Seattle Mariners

It's official: Bedard is back

Seattle - Erik Bedard had an almost perfect day Saturday; signing a one-year contract with the Seattle Mariners that included a mutual option for 2011, playing long toss in an empty Safeco Field - and slipping through a Starbucks unrecognized.

“I think that’s Erik’s personality,” manager Don Wakamatsu said. “He doesn’t like a lot of attention. He’d just as soon go about his business with no one paying him any mind.”

Bedard didn’t disagree.

“Nobody recognized me at Starbucks here. No one ever does. It’s great,” Bedard said.

After Bedard passed Friday’s physical, general manager Jack Zduriencik wasted no time announcing the deal – having a release sent out about 8 a.m. Saturday. It was hardly a surprise, having been the subject of much speculation all week.

Bedard was delighted the contract, which will pay a base salary of $1.5 million with incentives worth another $6 million, came with that mutual option for 2011.

“The second year is like this one, for a base salary and incentives,” Bedard said. “But it means if I pitch well and stay healthy, I’ll be here the next two seasons.”

The key to his passing the physical was a strength test on his surgically repaired left shoulder.

“Once I passed that, I pretty much knew I was good,” Bedard said. “I’ve been throwing for three weeks, I threw today for 10 minutes from about 75 feet. Man, the sun was out – it’s a great day here!”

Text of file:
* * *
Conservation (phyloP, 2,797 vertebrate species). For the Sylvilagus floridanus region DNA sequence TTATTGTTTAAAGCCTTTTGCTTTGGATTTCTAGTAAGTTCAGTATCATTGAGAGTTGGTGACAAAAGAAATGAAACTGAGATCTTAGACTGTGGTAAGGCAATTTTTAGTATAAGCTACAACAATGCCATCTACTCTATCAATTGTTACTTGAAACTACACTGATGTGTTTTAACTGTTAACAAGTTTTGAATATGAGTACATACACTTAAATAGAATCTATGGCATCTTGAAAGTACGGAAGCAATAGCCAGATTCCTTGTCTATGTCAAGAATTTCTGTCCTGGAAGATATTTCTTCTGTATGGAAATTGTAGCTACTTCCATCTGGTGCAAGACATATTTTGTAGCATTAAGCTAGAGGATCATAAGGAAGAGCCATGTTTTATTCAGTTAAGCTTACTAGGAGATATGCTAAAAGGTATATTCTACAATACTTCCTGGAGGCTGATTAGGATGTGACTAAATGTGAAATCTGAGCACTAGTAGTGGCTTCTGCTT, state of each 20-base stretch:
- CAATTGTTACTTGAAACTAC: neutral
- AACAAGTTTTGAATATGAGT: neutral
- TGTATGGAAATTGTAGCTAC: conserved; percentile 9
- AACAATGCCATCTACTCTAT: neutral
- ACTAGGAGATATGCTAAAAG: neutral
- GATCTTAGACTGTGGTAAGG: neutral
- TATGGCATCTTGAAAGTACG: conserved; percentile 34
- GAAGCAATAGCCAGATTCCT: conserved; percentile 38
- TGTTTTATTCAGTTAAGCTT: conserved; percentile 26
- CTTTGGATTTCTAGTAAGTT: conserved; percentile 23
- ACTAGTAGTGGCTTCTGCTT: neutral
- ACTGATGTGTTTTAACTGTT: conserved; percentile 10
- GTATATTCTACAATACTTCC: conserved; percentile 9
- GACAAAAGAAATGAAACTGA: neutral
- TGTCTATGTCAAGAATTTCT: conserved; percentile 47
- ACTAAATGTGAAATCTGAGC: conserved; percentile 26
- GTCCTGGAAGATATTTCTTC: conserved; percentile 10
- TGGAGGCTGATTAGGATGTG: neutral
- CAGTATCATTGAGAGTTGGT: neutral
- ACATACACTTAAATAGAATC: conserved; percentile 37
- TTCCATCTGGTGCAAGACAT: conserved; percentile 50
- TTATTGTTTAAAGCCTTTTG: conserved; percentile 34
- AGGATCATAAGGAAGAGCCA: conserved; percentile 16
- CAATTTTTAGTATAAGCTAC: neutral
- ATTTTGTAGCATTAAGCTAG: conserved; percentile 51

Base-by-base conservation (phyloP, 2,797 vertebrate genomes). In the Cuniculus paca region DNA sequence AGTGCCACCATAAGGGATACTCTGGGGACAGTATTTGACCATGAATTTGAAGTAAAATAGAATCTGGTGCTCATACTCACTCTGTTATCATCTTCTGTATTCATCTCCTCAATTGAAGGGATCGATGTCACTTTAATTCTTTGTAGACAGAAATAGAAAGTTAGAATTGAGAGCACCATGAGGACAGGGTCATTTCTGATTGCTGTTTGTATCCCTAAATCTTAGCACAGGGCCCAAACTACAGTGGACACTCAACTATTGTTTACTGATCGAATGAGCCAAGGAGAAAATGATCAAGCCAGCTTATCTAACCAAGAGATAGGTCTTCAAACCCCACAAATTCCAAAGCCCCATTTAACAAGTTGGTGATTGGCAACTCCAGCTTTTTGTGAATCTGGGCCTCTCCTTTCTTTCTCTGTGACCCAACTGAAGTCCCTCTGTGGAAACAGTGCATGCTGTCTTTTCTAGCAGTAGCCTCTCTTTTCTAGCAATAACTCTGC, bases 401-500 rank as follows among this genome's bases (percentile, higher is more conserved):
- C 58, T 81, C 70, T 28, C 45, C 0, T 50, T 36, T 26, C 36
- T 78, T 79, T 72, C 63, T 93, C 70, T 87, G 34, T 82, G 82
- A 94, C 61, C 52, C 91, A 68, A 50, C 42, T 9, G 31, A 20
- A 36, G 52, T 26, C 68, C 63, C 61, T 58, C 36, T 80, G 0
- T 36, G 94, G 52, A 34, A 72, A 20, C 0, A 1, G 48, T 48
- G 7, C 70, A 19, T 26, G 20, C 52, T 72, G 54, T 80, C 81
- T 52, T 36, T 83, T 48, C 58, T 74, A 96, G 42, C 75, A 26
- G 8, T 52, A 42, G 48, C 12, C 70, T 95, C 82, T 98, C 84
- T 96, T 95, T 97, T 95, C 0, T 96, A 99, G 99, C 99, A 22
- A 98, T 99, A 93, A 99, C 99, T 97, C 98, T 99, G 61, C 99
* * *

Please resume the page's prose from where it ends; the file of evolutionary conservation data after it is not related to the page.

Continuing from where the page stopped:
Coming off two seasons when shoulder injuries kept him off the mound much of the time, Bedard has a 51-41 career record in 141 starts and is 11-7 with a 3.24 ERA with the Mariners.

“I know most people don’t think they got much from me the first two years,” Bedard said. “It wasn’t what they wanted and it wasn’t what I wanted. I’ve pitched pretty well when I’ve been healthy.”

Wakamatsu said Bedard won’t pitch until he’s ready, and there will be no pushing him. When healthy, however, Bedard will join a rotation topped by Felix Hernandez and Cliff Lee.

“What you saw last year was special when he was out there,” Wakamatsu said. “This is a guy hitters don’t like to face. Erik bought into this team, believed in where we’re going and wanted to be part of it.

“When we get him back, our rotation will be that much deeper.”

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